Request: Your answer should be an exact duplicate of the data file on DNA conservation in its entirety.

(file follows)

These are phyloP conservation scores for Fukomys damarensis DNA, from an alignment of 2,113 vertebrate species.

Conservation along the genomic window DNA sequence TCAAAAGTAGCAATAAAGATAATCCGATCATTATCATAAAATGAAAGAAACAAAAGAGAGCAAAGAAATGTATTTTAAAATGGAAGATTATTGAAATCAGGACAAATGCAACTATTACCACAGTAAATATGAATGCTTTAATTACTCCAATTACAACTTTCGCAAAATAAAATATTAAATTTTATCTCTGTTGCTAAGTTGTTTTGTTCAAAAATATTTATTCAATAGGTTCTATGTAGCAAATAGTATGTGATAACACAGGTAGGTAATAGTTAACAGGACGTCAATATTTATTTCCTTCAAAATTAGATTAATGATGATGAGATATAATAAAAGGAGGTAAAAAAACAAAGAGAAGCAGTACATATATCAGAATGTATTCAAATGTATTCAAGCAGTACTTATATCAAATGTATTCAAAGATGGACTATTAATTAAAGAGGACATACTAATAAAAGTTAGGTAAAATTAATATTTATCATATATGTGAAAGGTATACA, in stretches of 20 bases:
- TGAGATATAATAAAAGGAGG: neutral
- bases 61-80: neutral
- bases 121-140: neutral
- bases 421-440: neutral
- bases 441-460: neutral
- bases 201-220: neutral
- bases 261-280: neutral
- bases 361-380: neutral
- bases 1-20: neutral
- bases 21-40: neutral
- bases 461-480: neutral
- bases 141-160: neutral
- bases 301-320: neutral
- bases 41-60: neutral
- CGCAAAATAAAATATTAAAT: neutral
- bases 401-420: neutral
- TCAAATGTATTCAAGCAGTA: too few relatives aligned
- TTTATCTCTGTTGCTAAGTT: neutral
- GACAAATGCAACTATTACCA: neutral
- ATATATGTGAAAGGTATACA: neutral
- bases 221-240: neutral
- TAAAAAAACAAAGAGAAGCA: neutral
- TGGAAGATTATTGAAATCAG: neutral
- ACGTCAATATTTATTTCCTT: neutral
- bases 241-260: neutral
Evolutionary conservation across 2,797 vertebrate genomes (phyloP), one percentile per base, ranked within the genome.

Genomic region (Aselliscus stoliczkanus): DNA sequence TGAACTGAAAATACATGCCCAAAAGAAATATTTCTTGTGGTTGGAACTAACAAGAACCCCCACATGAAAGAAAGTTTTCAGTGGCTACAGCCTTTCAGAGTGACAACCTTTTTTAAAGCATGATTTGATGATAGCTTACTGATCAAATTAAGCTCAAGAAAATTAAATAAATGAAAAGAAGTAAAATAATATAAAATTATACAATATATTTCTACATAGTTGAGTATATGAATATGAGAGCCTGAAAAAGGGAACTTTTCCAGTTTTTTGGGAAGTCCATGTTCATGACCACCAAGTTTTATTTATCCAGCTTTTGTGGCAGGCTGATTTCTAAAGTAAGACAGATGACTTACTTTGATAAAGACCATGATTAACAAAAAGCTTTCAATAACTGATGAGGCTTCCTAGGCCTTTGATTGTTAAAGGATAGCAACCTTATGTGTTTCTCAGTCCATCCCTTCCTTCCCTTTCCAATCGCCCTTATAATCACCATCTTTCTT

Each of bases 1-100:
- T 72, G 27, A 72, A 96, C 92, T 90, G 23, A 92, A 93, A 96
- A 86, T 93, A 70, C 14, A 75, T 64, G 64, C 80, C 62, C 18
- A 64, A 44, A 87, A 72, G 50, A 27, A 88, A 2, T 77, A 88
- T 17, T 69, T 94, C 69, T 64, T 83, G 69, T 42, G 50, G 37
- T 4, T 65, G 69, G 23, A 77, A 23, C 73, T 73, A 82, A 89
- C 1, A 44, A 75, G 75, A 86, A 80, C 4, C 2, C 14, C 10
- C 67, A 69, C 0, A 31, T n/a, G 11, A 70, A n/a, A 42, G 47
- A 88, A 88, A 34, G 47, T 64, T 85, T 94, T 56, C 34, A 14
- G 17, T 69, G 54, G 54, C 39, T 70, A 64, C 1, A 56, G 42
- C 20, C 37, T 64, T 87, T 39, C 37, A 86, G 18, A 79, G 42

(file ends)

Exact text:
These are phyloP conservation scores for Fukomys damarensis DNA, from an alignment of 2,113 vertebrate species.

Conservation along the genomic window DNA sequence TCAAAAGTAGCAATAAAGATAATCCGATCATTATCATAAAATGAAAGAAACAAAAGAGAGCAAAGAAATGTATTTTAAAATGGAAGATTATTGAAATCAGGACAAATGCAACTATTACCACAGTAAATATGAATGCTTTAATTACTCCAATTACAACTTTCGCAAAATAAAATATTAAATTTTATCTCTGTTGCTAAGTTGTTTTGTTCAAAAATATTTATTCAATAGGTTCTATGTAGCAAATAGTATGTGATAACACAGGTAGGTAATAGTTAACAGGACGTCAATATTTATTTCCTTCAAAATTAGATTAATGATGATGAGATATAATAAAAGGAGGTAAAAAAACAAAGAGAAGCAGTACATATATCAGAATGTATTCAAATGTATTCAAGCAGTACTTATATCAAATGTATTCAAAGATGGACTATTAATTAAAGAGGACATACTAATAAAAGTTAGGTAAAATTAATATTTATCATATATGTGAAAGGTATACA, in stretches of 20 bases:
- TGAGATATAATAAAAGGAGG: neutral
- bases 61-80: neutral
- bases 121-140: neutral
- bases 421-440: neutral
- bases 441-460: neutral
- bases 201-220: neutral
- bases 261-280: neutral
- bases 361-380: neutral
- bases 1-20: neutral
- bases 21-40: neutral
- bases 461-480: neutral
- bases 141-160: neutral
- bases 301-320: neutral
- bases 41-60: neutral
- CGCAAAATAAAATATTAAAT: neutral
- bases 401-420: neutral
- TCAAATGTATTCAAGCAGTA: too few relatives aligned
- TTTATCTCTGTTGCTAAGTT: neutral
- GACAAATGCAACTATTACCA: neutral
- ATATATGTGAAAGGTATACA: neutral
- bases 221-240: neutral
- TAAAAAAACAAAGAGAAGCA: neutral
- TGGAAGATTATTGAAATCAG: neutral
- ACGTCAATATTTATTTCCTT: neutral
- bases 241-260: neutral
Evolutionary conservation across 2,797 vertebrate genomes (phyloP), one percentile per base, ranked within the genome.

Genomic region (Aselliscus stoliczkanus): DNA sequence TGAACTGAAAATACATGCCCAAAAGAAATATTTCTTGTGGTTGGAACTAACAAGAACCCCCACATGAAAGAAAGTTTTCAGTGGCTACAGCCTTTCAGAGTGACAACCTTTTTTAAAGCATGATTTGATGATAGCTTACTGATCAAATTAAGCTCAAGAAAATTAAATAAATGAAAAGAAGTAAAATAATATAAAATTATACAATATATTTCTACATAGTTGAGTATATGAATATGAGAGCCTGAAAAAGGGAACTTTTCCAGTTTTTTGGGAAGTCCATGTTCATGACCACCAAGTTTTATTTATCCAGCTTTTGTGGCAGGCTGATTTCTAAAGTAAGACAGATGACTTACTTTGATAAAGACCATGATTAACAAAAAGCTTTCAATAACTGATGAGGCTTCCTAGGCCTTTGATTGTTAAAGGATAGCAACCTTATGTGTTTCTCAGTCCATCCCTTCCTTCCCTTTCCAATCGCCCTTATAATCACCATCTTTCTT

Each of bases 1-100:
- T 72, G 27, A 72, A 96, C 92, T 90, G 23, A 92, A 93, A 96
- A 86, T 93, A 70, C 14, A 75, T 64, G 64, C 80, C 62, C 18
- A 64, A 44, A 87, A 72, G 50, A 27, A 88, A 2, T 77, A 88
- T 17, T 69, T 94, C 69, T 64, T 83, G 69, T 42, G 50, G 37
- T 4, T 65, G 69, G 23, A 77, A 23, C 73, T 73, A 82, A 89
- C 1, A 44, A 75, G 75, A 86, A 80, C 4, C 2, C 14, C 10
- C 67, A 69, C 0, A 31, T n/a, G 11, A 70, A n/a, A 42, G 47
- A 88, A 88, A 34, G 47, T 64, T 85, T 94, T 56, C 34, A 14
- G 17, T 69, G 54, G 54, C 39, T 70, A 64, C 1, A 56, G 42
- C 20, C 37, T 64, T 87, T 39, C 37, A 86, G 18, A 79, G 42